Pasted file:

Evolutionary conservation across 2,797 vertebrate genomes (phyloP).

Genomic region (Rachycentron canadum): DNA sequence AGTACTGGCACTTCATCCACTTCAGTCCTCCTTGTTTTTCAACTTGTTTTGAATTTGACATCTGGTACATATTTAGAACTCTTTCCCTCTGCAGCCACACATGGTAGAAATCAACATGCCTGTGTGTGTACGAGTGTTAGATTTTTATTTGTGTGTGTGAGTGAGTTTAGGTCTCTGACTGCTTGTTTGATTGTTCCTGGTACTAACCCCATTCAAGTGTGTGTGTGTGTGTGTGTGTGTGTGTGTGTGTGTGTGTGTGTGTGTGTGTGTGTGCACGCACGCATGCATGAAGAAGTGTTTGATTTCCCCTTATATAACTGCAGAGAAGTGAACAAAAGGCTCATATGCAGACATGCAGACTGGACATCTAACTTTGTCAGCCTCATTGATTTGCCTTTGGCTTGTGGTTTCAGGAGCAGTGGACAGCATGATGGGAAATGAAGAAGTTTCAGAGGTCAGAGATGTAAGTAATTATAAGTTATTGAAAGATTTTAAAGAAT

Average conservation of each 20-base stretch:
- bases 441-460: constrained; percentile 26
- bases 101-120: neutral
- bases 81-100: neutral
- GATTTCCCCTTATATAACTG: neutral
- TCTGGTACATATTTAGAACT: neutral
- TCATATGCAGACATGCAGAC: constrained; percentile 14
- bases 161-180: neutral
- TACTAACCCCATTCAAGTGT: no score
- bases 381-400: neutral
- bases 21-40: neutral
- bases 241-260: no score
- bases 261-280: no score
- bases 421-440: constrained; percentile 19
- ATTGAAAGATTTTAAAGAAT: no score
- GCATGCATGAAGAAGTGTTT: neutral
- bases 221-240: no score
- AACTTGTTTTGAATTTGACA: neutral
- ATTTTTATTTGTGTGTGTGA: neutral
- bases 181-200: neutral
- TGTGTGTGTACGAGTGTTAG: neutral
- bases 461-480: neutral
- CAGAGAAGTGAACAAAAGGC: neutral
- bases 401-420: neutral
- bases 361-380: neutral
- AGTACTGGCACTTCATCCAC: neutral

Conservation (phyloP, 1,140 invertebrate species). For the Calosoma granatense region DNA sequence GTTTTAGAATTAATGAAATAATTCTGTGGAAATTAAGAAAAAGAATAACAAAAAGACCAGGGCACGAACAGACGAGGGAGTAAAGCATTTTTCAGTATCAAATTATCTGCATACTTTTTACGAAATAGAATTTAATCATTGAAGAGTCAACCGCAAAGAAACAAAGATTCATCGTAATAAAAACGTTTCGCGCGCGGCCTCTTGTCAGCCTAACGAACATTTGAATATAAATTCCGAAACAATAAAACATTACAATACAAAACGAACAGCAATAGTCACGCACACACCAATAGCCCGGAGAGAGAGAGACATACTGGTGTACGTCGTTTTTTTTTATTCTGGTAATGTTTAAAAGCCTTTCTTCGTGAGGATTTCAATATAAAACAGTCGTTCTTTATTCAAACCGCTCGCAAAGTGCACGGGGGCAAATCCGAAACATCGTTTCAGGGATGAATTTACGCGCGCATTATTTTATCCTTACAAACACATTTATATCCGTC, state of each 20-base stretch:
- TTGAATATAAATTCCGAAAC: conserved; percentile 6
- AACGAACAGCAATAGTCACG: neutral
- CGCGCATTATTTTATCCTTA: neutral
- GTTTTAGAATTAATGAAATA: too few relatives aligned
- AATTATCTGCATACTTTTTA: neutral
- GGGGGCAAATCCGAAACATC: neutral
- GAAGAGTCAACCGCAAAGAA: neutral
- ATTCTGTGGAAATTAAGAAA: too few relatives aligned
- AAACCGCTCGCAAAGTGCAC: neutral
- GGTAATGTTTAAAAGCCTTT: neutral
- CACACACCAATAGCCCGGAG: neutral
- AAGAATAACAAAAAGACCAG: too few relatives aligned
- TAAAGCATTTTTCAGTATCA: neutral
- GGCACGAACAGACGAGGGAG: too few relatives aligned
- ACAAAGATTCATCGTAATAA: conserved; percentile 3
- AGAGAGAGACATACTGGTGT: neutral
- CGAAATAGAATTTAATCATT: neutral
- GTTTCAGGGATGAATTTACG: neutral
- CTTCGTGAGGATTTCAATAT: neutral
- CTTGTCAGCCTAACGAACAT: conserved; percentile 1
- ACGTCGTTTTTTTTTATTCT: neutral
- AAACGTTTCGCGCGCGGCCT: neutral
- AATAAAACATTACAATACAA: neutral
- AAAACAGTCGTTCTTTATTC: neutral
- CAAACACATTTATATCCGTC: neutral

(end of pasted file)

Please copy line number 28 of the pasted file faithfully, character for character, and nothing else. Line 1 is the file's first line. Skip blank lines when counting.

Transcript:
- AGTACTGGCACTTCATCCAC: neutral